Joshua Montgomery is trying to do his part to see that the information superhighway isn't a toll road.
"Access to information should be free to everybody," said Montgomery, a Lawrence resident and employee at the Lawrence-based aerospace company DARcorporation. "It is the same reason that the public library should be free."
He and a group of about 20 volunteers have formed a nonprofit organization, Lawrence Freenet, that aims to provide free monthly Internet access - via wireless Internet connections - citywide by January. Organizers said they would seek a monthly donation from customers.
The experiment will begin Monday for residents near the intersection of 28th Street and Kasold Drive. Lawrence Freenet will install its first transmitter device in the area, which will allow residents within 3/8ths of a mile to sign up for the service.
To access the service, which won't be available to businesses, residents must buy from the company a $150 box that will be attached to the side of their homes to receive the wireless signal. The one-time, $150 charge is the only fee that the company will require from users, according to the Freenet planners.
The group has already raised $7,500 to get the project started but it likely would take about $250,000 worth of equipment to wire the entire city, Montgomery said.
Montgomery, the organization's president and founding director, said Freenet will need to generate more revenue than the $150 one-time equipment fees to survive and meet its goals. He said the group plans to sell advertising, which will appear when users are required to go through a 30-second authentication process when they log onto the system each day.
Advertising revenues are expected to generate about 30 percent of the needed revenues. Montgomery said the rest will need to come through donations from the system's users.
"If you can afford to make a $14 per month donation, we would like you to do that," Montgomery said. "If you can afford to make a dollar a month contribution, we would like you to do that."
But Montgomery said the company would not send monthly bills or shut off service if donations are not made. But if enough people don't donate, the organization could be in peril because Freenet must pay a monthly bill to an unidentified wholesale Internet provider that serves as Lawrence Freenet's Web gateway.
Depending how many users sign up for the service, Montgomery said that bill from the wholesaler could be several thousand dollars per month. Montgomery said he was projecting that 50 percent of users would make some type of donation, though he said the organization could survive if that percentage falls somewhat short.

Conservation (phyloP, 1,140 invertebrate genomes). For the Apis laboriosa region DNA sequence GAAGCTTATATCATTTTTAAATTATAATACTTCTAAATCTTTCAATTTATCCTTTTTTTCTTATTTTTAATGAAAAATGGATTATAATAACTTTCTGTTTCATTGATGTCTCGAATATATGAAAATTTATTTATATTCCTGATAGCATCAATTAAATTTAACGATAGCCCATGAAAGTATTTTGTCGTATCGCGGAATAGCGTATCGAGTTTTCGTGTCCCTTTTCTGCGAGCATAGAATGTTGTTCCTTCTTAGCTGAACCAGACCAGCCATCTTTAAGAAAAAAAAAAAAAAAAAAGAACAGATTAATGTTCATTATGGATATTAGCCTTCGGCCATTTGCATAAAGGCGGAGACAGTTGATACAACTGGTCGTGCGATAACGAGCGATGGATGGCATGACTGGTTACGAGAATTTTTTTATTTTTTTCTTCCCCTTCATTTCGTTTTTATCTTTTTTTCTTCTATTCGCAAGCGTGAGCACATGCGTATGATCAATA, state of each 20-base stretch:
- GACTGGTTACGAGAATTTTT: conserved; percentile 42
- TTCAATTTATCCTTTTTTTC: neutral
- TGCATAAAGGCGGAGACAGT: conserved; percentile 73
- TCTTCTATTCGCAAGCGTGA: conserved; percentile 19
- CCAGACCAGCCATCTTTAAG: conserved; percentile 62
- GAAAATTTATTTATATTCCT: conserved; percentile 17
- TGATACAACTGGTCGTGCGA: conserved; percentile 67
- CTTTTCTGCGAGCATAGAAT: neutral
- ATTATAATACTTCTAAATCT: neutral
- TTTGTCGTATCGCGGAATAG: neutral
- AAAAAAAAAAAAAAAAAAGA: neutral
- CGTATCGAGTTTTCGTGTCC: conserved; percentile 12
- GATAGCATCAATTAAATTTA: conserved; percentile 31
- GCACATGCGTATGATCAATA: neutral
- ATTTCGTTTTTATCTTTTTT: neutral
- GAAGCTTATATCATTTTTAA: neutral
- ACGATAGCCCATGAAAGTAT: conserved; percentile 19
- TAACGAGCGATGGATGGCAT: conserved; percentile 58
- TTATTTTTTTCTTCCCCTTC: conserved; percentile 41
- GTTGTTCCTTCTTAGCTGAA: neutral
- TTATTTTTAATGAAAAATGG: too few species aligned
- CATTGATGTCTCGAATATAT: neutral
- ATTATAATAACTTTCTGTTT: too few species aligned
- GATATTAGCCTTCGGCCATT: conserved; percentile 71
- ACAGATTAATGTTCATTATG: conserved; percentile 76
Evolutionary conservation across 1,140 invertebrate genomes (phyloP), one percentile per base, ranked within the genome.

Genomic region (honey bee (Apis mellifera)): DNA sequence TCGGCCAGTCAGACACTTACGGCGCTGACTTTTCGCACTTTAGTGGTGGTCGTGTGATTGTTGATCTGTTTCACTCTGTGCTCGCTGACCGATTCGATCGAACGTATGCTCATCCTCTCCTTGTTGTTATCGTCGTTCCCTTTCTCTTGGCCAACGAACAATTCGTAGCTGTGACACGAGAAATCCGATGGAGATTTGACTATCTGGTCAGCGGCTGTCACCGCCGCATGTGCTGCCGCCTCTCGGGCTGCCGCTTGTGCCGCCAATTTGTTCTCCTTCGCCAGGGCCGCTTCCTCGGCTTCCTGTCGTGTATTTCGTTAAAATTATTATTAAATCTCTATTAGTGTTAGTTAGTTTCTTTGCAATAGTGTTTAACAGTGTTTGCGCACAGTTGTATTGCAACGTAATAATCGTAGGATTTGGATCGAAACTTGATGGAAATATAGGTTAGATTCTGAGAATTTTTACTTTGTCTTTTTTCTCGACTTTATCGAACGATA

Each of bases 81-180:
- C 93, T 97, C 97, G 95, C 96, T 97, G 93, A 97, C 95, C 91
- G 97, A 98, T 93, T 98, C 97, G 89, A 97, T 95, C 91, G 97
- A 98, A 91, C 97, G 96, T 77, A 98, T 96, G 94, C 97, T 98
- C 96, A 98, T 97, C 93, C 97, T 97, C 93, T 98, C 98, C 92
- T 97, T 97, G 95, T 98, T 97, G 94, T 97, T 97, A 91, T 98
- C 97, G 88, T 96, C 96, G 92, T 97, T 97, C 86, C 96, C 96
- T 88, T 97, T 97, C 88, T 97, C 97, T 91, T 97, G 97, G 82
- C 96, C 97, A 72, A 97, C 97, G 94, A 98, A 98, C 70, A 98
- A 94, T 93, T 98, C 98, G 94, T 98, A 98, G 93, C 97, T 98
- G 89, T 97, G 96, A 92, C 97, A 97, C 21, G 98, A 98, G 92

"I'm very much convinced based on the success of public radio that this is a viable business model," Montgomery said.
Whether the projections are realistic is an open question, in part, because Montgomery said there's not a working model that the Lawrence group can mimic. Other cities have programs that provide free access to wireless Internet, but those programs receive financial support from local governments. Montgomery said his group has no plans to seek government funding.
Kathleen Harrison, membership director with Lawrence-based Kansas Public Radio, said she didn't know what a realistic contribution level for a nonprofit Internet business would be, but she said contributors are nowhere near 50 percent of public radio's listeners.
"It is about 7 percent," Harrison said. "If a radio station had 10 percent, they would consider themselves very lucky."
Lawrence-based Internet provider Sunflower Broadband officials said they also have questions about the business model of their potential competitor. Sunflower Broadband is owned by The World Company, which also owns the Journal-World.
"It may be a noble cause, but I think they may be underestimating the challenges and complexities that come with running a business," said Patrick Knorr, general manager of Sunflower Broadband. "To provide quality service to people's homes is an expensive business."
Knorr said Freenet officials also may be overestimating the difficulty people have accessing the Internet. Knorr said Sunflower, in partnership with city officials, provides free Internet access at the Lawrence Public Library. In partnership with businesses, the company also operates approximately 20 wireless hotspots that people can access for free.
But Kris Adair, a volunteer with Lawrence Freenet, said she thought the community would step up and support the group's effort. Adair, an education student at Washburn University, said she became involved in the project after learning that many low-income children during the summer forget up to 50 percent of what they learned during the school year because they lack access to information.
"You can tell that this community really cares about kids," Adair said. "So I have every faith that this project will be successful because it will make Lawrence a better community."